Two British motoring pioneers whose names are forever linked by a hyphen made unlikely business partners.
Charles Stewart Rolls was born in 1877 in London's fashionable Mayfair district. As a member of the aristocracy, he was educated at one of the UK's top schools (Eton) and one of its best colleges (Trinity at Cambridge).
Frederick Henry Royce was born in 1863 near Peterborough, the son of a miller who died in poverty. Royce held a series of odd jobs -- including telegram messenger in Mayfair -- before an aunt sponsored his apprenticeship at the Great Northern Railway.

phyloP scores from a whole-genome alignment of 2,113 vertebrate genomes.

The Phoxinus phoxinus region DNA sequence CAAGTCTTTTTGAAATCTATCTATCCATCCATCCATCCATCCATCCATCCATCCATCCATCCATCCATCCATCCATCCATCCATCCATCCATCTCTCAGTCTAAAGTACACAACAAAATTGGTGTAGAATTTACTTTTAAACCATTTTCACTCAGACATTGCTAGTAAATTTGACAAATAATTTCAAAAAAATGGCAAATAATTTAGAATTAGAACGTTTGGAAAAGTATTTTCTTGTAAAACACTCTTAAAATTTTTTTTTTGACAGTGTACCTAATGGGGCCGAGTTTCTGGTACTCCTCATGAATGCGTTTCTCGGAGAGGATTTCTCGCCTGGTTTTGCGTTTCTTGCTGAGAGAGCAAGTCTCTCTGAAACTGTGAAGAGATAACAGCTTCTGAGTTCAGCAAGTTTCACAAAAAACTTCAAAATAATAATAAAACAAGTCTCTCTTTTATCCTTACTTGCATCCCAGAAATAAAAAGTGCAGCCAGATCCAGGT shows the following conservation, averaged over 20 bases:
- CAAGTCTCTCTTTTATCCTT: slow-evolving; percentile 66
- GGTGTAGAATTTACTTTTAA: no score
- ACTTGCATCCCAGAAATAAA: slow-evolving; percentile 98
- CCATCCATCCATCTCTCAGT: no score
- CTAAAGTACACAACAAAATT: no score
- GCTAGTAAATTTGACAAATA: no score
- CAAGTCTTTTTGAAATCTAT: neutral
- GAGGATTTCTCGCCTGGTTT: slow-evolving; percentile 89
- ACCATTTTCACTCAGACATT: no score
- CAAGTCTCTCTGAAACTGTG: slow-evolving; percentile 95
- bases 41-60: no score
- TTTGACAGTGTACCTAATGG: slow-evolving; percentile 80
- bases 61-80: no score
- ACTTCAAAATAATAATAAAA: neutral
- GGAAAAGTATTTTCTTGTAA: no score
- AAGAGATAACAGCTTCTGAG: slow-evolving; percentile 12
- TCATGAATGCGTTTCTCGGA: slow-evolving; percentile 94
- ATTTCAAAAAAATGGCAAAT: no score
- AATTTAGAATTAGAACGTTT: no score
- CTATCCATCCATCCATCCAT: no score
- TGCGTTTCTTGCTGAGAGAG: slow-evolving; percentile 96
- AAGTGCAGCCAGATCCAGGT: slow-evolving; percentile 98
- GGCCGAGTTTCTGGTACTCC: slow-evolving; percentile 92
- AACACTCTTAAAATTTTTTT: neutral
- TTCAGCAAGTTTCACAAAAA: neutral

What the two men shared was a love for engineering and a passion for the car, an industry still in its infancy when they met in 1904.
They had separate roles. Royce was the practical, hard-working man who designed every element of Rolls-Royce engines and chassis. Rolls provided much of the finance -- and the social connections that generated sales.
It was a great partnership, but lasted only six years. In 1910, Rolls, an aviation pioneer, became the first Briton to die in an air crash. He was 32.
Royce continued to make all the company's engineering decisions, but was aided on the commercial side by Claude Johnson, a man many later called the hyphen in Rolls-Royce.
During World War I, Rolls-Royce began designing and manufacturing airplane engines, a business that was to become the dominant company activity.